A May 12, 2021, Texas Lawyer article quoted McGuireWoods partner
Jonathan Ishee at length in its discussion of “Cybercrime Threatening Gains Made by Telehealth During the Pandemic.”
Calling telehealth the “breakout technology” of the pandemic, Ishee noted
that health insurance plans typically didn’t cover telehealth services
until the pandemic forced providers and patients to reduce or curtail their
in-person office visits.
“The pandemic has shown that health care can be delivered via telehealth
without a decrease in the quality of the health care provided,” said Ishee,
a Houston-based healthcare lawyer. “Furthermore, many patients prefer
telehealth visits for routine issues vs. traditional in-person visits at a
provider’s office.” As pandemic restrictions ease, however, some worry that
regulators and payors will reinstate requirements they had relaxed during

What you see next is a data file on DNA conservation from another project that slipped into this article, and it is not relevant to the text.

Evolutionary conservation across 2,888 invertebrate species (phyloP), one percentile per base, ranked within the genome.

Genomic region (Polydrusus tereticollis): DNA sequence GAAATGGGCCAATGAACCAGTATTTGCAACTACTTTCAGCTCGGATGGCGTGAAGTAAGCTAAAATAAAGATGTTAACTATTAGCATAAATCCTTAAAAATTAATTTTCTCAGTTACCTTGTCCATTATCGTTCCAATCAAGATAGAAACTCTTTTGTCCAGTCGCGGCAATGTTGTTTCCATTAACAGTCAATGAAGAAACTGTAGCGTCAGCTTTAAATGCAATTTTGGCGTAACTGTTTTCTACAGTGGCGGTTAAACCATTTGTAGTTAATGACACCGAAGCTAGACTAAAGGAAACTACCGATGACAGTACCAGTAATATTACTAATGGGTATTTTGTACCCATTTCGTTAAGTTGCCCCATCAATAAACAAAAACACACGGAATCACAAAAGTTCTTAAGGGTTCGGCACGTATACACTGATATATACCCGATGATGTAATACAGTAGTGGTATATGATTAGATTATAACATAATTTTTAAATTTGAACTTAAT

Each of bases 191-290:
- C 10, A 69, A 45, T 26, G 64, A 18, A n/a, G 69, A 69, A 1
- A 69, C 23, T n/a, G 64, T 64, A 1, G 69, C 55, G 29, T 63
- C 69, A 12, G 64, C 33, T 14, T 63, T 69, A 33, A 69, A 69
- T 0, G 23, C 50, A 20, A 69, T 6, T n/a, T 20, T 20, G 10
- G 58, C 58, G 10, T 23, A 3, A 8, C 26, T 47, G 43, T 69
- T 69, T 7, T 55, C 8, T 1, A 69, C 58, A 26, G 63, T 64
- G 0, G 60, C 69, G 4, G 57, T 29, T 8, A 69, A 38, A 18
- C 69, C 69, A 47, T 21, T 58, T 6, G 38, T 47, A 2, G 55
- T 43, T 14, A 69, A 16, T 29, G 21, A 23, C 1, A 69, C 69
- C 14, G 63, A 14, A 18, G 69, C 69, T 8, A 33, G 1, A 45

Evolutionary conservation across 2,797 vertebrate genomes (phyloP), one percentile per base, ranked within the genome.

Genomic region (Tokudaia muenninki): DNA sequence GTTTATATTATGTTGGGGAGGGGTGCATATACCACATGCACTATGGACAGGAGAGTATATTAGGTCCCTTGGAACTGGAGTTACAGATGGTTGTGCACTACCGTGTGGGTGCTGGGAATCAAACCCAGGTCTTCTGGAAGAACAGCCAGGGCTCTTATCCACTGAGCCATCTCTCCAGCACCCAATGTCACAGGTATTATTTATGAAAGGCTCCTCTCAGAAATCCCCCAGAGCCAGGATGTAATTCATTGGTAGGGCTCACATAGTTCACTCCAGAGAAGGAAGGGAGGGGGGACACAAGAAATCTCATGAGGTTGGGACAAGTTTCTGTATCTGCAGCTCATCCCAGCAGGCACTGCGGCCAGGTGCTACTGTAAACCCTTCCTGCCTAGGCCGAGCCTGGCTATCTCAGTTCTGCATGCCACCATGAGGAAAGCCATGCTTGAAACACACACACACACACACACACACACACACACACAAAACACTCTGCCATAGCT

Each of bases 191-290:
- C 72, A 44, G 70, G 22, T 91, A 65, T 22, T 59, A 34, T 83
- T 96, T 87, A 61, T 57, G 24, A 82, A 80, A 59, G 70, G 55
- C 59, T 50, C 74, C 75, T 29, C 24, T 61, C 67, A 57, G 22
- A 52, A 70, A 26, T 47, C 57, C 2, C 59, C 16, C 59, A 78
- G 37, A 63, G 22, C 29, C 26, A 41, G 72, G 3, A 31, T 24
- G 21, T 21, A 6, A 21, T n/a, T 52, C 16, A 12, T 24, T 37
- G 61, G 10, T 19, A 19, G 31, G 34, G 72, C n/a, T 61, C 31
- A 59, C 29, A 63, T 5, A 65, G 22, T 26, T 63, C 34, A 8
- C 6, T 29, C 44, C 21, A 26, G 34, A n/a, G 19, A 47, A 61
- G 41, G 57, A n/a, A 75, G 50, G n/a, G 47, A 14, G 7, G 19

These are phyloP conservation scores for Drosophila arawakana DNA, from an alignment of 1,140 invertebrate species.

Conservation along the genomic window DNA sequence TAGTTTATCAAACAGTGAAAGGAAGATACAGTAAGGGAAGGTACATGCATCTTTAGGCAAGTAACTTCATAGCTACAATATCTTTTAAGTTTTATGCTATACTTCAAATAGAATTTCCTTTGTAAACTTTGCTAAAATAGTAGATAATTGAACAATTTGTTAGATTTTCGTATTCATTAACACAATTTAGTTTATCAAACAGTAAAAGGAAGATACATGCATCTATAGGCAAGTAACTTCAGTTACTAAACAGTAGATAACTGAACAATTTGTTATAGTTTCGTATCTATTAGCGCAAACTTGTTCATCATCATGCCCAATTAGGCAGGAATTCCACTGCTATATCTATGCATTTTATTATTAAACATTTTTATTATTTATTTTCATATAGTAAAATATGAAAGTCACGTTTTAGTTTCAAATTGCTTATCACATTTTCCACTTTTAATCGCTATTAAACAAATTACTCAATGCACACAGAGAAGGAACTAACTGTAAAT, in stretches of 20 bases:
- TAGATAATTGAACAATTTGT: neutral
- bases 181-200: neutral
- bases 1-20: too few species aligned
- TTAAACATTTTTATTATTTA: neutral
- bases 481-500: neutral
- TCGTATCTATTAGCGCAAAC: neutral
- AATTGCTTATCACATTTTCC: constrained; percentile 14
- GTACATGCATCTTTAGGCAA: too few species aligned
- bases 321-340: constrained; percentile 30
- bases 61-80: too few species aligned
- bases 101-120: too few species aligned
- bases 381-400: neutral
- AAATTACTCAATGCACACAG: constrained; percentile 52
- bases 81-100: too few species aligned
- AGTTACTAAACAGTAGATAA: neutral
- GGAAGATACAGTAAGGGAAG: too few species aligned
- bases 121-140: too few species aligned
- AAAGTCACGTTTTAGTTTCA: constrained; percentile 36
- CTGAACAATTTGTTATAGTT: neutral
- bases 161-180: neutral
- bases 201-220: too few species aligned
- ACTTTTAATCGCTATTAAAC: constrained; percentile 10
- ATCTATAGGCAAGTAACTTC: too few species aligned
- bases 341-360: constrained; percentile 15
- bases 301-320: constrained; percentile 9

the public health emergency and make telehealth less accessible.
Another increasing concern related to telehealth is cybercrime, Ishee said.
With patients’ personal and financial information exchanged remotely among
a variety of devices with uneven protection, the risk of ransomware attacks
and identity theft increases, he noted. But providers can take precautions.
“The history of best practices is to conduct an annual security audit or
security assessment to see if there are any gaps in their security plan and
deal with those,” he explained. “And frankly that’s very helpful, because
even if you have to spend money, that is still cheaper than having to
respond to a breach event or cybersecurity event.”